Clients, knowing me well, invariably shoot me a look if I utter such pabulum. Some feelings can't be hidden. I clear my throat. "Well of course you hate the holidays," I say. "They remind us of everything torturous about American life, like consumerism and religion. Because these are so-called family holidays, they can also force us back into the family dynamics we've tried to put behind us. Or they make us feel guilty if we refuse to go back."
I am on a roll, completely talking about myself. I ball my fists. "Every year, Christmas wraps its fingers around my -- I mean our -- throats and applies steadily increasing pressure until we buy something. The only sane choice is to dislike Christmas!"
Of course, clients invariably point out that these observations do nothing to make them happier about the holidays. To me, the solution is simple: Don't subscribe to the insanity. And if you can't do that here, get the hell out of the country. My partner and I have spent several Christmases in Paris, where the holiday is effectively confined to a few days of good eating and great music. An even more effective means of loosening the Yuletide season's strangulation grip is traveling to a Muslim country where you are awakened at Christmas at dawn by Islamic prayers blaring from a tower. Of course, John Ashcroft might detain you in Guantanamo as a suspected terrorist with ties to the Grinch underground.
Most clients find the idea of actually absenting themselves from Christmas unthinkable. And that typically means that what they really want is a storybook experience. Christmas instead reminds them of their alienation -- and they resent it, damn it. They want a place at Tiny Tim's table. One wants to thank God Christmas only comes once a year -- it should be a centennial holiday. But in truth, this compulsive refusal to give up the wish for the ideal Christmas is almost always part of a larger pattern of wanting to be "normal."
I could now give you the tired list of ways to deal with Christmas depression. But believing it is better to fight the Christmas beast than to surrender to it, I'll share the top three items from my wish list instead:
1) I wish all Christmas "muzak" would be outlawed. I was writing at Starbucks the other day and after hearing the 75th Christmas song, I involuntarily sprang to my feet, ran to the counter and begged for mercy. What this city needs is a coffeehouse that plays Radiohead, Sigur Ros, Bjork and the Notwist without regard for the season.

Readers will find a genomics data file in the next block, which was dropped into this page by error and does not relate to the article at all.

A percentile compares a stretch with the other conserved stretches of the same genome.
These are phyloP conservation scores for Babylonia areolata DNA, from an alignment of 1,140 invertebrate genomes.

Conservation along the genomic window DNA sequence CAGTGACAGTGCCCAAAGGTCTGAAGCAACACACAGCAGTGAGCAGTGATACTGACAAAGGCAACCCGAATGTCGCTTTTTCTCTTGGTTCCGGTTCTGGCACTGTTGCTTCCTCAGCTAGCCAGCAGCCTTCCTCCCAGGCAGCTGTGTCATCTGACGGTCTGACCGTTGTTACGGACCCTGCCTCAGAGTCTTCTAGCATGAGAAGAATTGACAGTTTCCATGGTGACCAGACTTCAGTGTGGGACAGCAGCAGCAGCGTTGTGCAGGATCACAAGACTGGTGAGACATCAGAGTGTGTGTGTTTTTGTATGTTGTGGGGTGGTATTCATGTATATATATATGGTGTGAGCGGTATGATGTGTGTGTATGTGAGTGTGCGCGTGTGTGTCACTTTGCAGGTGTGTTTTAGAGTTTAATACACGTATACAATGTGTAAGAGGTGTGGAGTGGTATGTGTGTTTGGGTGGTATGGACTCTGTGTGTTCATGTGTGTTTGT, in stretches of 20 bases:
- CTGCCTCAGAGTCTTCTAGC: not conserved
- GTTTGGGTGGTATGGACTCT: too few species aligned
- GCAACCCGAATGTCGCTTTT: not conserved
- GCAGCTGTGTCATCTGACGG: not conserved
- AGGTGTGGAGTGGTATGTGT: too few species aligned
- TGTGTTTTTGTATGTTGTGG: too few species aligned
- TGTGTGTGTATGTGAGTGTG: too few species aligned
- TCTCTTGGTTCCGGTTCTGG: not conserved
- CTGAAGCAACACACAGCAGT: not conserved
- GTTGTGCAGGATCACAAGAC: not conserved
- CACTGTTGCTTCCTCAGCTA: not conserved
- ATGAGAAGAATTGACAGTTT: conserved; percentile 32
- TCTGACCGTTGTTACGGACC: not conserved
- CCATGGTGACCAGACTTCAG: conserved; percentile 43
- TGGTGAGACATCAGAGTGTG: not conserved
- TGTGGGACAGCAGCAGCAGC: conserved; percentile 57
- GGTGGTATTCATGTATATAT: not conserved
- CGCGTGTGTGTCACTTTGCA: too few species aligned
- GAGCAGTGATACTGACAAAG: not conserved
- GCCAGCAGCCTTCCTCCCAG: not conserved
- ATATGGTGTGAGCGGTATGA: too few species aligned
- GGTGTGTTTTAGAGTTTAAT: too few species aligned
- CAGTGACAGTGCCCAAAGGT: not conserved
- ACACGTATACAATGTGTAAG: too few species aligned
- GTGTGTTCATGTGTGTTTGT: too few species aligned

2) I wish for the imprisonment of retail marketing executives. Particularly loathsome is Abercrombie and Fitch. I used to find the complaints about their sexy advertising silly, but selling thongs to 10-year-old girls and featuring Asian stereotypes on their T-shirts is too much. Now people of color have filed lawsuits charging them with discrimination in hiring. And under public pressure, they've taken their latest catalog, the one featuring lots of explicit nudity, off the shelves.
Normally I applaud anything that offends the religious right, but eroticizing white fraternity boys while you offend Chinese people and refuse, allegedly, to hire black people is purely classist -- if not outright racist. But there's a worse problem: Their clothes suck. Any clothing that depends on its own logotype as its principal style element -- especially if it implies classism -- is vile. Two years ago someone gave me some yellow track pants that had the A&F logo on the ass. I put them on without noticing this decorative touch, and friends at the gym assumed I had gone mad. A few months back, a friend and I were at Phipps and he insisted I try on a knit shirt that he thought would suit me perfectly. I put on an XL, and it would have been perfect were I into erotic mummification and auto-asphyxiation. "Who the hell can wear this?" I asked the clerk. "You're too big for it, dude, but it looks awesome," he said. "Whatever!" I gasped.
3) I wish Baby Jesus would be put on the backburner. Yeah, I know it's a cliche to complain about the commercialization of Christmas. But, really, we all know in our hearts it was Santa who was born in that manger. Barring that, let's take the opposite route. Let's eliminate Santa. Instead of taking pictures of kids sitting on Santa's lap, we could take pictures of Baby Jesus sitting on kids' laps. Little girls will give up their demands for Barbie dolls. "All I want for Christmas is salvation and life everlasting!" they will tell the Baby Jesus.
Do not let Christmas spoil your holiday! It's the perfect opportunity to express your misanthropy!